Skies see fewer ‘unruly’ passengers
Three flights were diverted in the span of nine days recently because of passenger squabbles over reclining seats, prompting the question, Has shrinking legroom pushed fliers to their breaking point?
But if more passengers are having meltdowns over airline service, federal statistics do not show it.
The number of "unruly passengers" cited with interfering with the duties of a crew member has declined over the last decade, according to the Federal Aviation Administration.
Such passengers can face criminal charges with a sentence of up to 20 years in prison or fines of up to $25,000, depending on the severity of the incident.
In 2004, 330 passengers were charged with being unruly and interfering with the duties of a crew member, compared with 167 passengers in 2013, according to the FAA. In the first half of 2014, only 59 passengers were charged with interfering with a crew, putting 2014 on pace for the least number of unruly-passenger cases in nearly 20 years.
Airlines spend less on in-flight food
United Airlines and Virgin America recently announced new menu items, including turkey and Swiss cheese on a cranberry baguette, chicken and mozzarella on tomato focaccia, and a soy-and-ginger-marinated salmon salad.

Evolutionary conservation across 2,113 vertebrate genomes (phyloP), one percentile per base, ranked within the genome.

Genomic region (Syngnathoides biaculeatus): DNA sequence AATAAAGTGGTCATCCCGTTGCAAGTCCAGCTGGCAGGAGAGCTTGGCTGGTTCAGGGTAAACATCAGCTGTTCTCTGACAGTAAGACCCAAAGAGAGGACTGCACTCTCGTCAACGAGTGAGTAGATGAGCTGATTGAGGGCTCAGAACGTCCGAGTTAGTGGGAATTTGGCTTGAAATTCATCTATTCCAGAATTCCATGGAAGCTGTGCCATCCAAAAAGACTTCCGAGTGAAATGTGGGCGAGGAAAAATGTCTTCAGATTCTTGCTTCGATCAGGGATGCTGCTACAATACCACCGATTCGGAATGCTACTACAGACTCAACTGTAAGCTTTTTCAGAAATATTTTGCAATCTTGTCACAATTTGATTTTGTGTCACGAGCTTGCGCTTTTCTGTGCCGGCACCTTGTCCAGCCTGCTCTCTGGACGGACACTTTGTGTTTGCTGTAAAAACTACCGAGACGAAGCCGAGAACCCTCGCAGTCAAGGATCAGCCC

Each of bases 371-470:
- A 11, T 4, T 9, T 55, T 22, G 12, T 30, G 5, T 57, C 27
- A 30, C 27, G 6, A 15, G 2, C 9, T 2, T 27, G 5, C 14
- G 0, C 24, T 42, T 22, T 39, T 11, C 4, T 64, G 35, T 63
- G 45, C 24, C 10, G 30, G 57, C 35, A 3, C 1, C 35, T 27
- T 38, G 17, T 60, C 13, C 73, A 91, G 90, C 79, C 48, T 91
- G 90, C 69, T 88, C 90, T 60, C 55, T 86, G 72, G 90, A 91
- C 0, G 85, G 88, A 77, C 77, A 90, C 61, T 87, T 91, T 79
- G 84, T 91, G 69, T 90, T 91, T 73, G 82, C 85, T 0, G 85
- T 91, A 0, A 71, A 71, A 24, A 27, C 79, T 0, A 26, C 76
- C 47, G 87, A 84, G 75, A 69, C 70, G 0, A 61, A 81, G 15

But the nation’s airlines still spend much less on passenger food than they did before the Sept. 11, 2001, terrorist attacks, which led to a decade of financial hardship for the industry.
In 2001 the major airlines spent an average of $4.79 per passenger on food, compared with $3.62 per passenger in 2013, according to the U.S. Bureau of Transportation Statistics.
Over the last few years, airlines have stopped offering free meals to most economy-class passengers and reduced the quality of the meals served to premium-class fliers, said Henry Harteveldt, a travel industry analyst at Atmosphere Research Group.
"You’ll have a better meal at Denny’s than you’ll have at most airlines," Harteveldt said.
Not so, said United Airlines spokesman Rahsaan Johnson. He ranked the quality and selection of food on United higher today than in 2001.
Hugo Martin, Los Angeles Times